For aNewDomain, I’m Alan Wallace.


Originally published at http://anewdomain.net on April 12, 2015.

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Thirty Years of TED: Reporting from Whistler

Photo credit: Alan Wallace

Our Alan Wallace reports from TED and TEDActive in Whistler, Canada. Check out the latest news here.

aNewDomain.net — The experience that is TED turns 30 this year with a “sold out” new location in Vancouver. The Vancouver Convention Center is the new home of the event for 2014. For first-time visitors, and those who want a virtual tour, be sure to see the installation of a new sculpture by Janet Echelman titled Skies Painted with Unnumbered Sparks, with an original interactive work created in collaboration with Google’s Aaron Koblin.

Several years ago the TED event organizers added co-located events, as well as original and simulcast conference activities, known as TEDActive. TEDActive has also moved from its Palm Springs, CA location to a new home in Whistler, Canada. The Whistler location is where I am currently taking it all in.

TEDActive

The event officially began Monday, March 17. In registration, you get a bag of stuff including free Clear membership card and a premium Kransen headset from Urbanears.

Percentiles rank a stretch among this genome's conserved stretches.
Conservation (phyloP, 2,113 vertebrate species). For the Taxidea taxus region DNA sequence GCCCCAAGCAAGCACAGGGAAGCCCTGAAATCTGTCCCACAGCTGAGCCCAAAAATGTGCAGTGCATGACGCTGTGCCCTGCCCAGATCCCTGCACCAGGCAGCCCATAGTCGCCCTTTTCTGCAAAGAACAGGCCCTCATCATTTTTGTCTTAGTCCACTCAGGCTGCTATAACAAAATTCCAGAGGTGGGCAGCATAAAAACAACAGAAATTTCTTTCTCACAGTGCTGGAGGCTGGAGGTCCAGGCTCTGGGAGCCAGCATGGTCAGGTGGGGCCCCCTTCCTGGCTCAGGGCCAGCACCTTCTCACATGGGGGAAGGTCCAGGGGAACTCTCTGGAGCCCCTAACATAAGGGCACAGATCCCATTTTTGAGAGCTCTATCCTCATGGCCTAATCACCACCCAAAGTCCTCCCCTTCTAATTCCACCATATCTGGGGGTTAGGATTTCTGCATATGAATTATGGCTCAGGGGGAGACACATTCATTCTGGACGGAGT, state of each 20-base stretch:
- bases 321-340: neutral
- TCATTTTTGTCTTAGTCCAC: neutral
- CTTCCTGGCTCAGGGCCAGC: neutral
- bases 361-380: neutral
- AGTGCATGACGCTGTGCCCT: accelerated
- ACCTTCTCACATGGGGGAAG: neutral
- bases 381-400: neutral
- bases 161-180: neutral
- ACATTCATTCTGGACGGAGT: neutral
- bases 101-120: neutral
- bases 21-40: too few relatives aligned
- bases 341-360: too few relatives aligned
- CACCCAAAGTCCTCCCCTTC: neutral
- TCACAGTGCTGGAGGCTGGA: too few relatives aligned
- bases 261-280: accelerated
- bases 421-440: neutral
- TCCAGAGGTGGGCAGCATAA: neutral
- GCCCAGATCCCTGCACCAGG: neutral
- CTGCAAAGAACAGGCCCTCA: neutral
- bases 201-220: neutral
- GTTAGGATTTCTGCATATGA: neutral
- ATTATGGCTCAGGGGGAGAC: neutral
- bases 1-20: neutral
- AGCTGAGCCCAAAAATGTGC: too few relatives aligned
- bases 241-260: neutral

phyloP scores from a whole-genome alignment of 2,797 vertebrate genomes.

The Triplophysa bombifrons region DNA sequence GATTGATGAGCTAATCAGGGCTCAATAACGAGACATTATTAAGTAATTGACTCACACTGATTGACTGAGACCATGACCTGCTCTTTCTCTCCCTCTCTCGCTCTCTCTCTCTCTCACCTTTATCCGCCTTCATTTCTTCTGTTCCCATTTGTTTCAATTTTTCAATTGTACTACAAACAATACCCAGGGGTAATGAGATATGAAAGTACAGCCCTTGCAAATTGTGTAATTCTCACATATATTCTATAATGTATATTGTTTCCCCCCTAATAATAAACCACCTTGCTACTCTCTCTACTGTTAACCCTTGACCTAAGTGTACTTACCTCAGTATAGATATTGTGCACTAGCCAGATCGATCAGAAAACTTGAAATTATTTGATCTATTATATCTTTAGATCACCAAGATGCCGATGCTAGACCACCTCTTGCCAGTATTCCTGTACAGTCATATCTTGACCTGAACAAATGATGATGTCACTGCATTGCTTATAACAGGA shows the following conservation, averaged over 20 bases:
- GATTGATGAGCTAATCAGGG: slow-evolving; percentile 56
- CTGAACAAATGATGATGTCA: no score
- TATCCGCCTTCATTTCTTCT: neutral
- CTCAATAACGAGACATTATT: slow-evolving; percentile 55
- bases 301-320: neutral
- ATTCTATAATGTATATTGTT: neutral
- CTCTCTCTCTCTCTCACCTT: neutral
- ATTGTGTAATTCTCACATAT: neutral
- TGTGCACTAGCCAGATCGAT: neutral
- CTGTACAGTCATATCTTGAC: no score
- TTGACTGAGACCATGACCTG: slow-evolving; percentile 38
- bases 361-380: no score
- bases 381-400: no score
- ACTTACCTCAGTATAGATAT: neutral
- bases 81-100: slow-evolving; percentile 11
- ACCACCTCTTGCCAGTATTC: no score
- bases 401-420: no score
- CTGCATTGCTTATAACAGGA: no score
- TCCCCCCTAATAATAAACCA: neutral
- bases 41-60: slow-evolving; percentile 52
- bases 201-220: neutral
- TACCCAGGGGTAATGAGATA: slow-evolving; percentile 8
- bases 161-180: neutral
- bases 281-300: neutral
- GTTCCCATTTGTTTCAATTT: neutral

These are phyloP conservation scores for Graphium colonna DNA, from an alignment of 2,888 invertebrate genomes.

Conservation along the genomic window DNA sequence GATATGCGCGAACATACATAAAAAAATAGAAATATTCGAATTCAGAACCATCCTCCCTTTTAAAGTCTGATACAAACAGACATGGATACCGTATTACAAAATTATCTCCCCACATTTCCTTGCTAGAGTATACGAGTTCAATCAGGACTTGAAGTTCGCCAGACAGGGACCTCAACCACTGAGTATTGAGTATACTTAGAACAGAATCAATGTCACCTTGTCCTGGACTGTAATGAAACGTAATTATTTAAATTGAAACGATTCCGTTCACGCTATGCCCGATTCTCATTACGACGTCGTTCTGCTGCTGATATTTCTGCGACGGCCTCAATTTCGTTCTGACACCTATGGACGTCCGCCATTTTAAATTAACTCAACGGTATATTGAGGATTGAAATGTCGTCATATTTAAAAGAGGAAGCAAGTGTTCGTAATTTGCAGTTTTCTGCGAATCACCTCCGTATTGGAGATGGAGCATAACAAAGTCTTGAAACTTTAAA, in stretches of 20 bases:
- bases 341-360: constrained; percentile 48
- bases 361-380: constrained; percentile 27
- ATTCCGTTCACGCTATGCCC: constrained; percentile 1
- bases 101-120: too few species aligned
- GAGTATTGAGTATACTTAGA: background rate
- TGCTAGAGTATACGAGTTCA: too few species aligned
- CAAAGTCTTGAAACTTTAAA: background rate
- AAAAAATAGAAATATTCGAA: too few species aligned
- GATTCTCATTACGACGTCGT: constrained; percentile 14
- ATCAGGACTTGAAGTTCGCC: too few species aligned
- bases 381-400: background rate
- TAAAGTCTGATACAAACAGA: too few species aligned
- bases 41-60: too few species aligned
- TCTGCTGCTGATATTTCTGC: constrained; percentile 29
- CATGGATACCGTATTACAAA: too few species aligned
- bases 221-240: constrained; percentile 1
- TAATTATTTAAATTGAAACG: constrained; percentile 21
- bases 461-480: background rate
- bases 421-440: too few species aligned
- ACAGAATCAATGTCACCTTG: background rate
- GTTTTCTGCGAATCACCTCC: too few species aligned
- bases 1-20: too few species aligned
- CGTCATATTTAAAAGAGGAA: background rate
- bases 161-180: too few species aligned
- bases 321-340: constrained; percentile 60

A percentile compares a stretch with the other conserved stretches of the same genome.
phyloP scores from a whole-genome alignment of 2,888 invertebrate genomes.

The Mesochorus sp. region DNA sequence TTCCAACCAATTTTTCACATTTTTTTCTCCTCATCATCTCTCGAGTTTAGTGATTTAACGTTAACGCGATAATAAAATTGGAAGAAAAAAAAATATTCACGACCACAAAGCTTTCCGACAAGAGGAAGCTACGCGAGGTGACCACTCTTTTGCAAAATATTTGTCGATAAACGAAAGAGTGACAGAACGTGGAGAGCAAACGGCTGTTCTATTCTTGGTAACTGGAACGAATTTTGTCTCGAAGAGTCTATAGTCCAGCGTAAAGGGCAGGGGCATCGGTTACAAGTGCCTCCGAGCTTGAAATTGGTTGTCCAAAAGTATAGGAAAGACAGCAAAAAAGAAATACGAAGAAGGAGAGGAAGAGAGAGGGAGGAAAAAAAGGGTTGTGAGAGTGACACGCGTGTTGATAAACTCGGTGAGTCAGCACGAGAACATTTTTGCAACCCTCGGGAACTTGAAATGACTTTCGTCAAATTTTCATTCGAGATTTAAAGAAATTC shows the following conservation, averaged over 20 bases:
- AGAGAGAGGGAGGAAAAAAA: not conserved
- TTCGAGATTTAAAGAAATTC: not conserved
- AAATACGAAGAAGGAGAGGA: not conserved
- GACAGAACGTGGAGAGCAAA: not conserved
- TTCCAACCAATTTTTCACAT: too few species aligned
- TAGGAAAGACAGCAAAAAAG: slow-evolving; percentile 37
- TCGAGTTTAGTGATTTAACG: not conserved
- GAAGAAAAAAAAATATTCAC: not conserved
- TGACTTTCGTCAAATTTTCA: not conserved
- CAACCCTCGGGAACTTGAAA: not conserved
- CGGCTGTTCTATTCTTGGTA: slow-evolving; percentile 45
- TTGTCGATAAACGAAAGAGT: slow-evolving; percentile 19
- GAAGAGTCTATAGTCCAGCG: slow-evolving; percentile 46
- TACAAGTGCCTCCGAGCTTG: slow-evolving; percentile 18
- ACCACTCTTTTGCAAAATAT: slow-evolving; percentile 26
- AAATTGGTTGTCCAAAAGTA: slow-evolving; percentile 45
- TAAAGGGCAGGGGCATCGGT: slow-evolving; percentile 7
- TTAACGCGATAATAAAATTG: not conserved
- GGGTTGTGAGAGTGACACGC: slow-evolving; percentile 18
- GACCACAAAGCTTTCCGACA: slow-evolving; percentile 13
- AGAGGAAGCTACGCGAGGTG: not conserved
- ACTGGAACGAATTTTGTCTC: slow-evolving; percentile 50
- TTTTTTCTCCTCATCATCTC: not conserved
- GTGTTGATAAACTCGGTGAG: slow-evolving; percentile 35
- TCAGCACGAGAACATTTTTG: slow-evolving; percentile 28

Tunes and a quick flight back are enough to make me happy, though I’m pretty sure my editor will make me return this stuff when I get back. Journalistic ethics and all.

Because talks were later in the day, the TED community scheduled local events for the morning. The activities included skiing and snowshoeing. I took advantage of a tour of the PRIOR custom snowboard and ski shop.

Walking through the plant showed me things about skis and snowboards that I would have never known, nor thought to ask, and they made me want to hit the slopes.

The start of the TED conferences acknowledged the early years of the event with a conversation with TED co-founder Richard Saul Wurman.

The day also included presentations from:

  • Nicholas Negroponte, tech visionary
  • Chris Hadfield, astronaut
  • Educator Ziauddin Yousafzai, who is the father of Malala Yousafzai. Malala became known beyond her borders of Pakistan when a gunman boarded her school bus and shot her after seeking her out by name on Tuesday, October 9, 2012.
  • Mark Ronson, music producer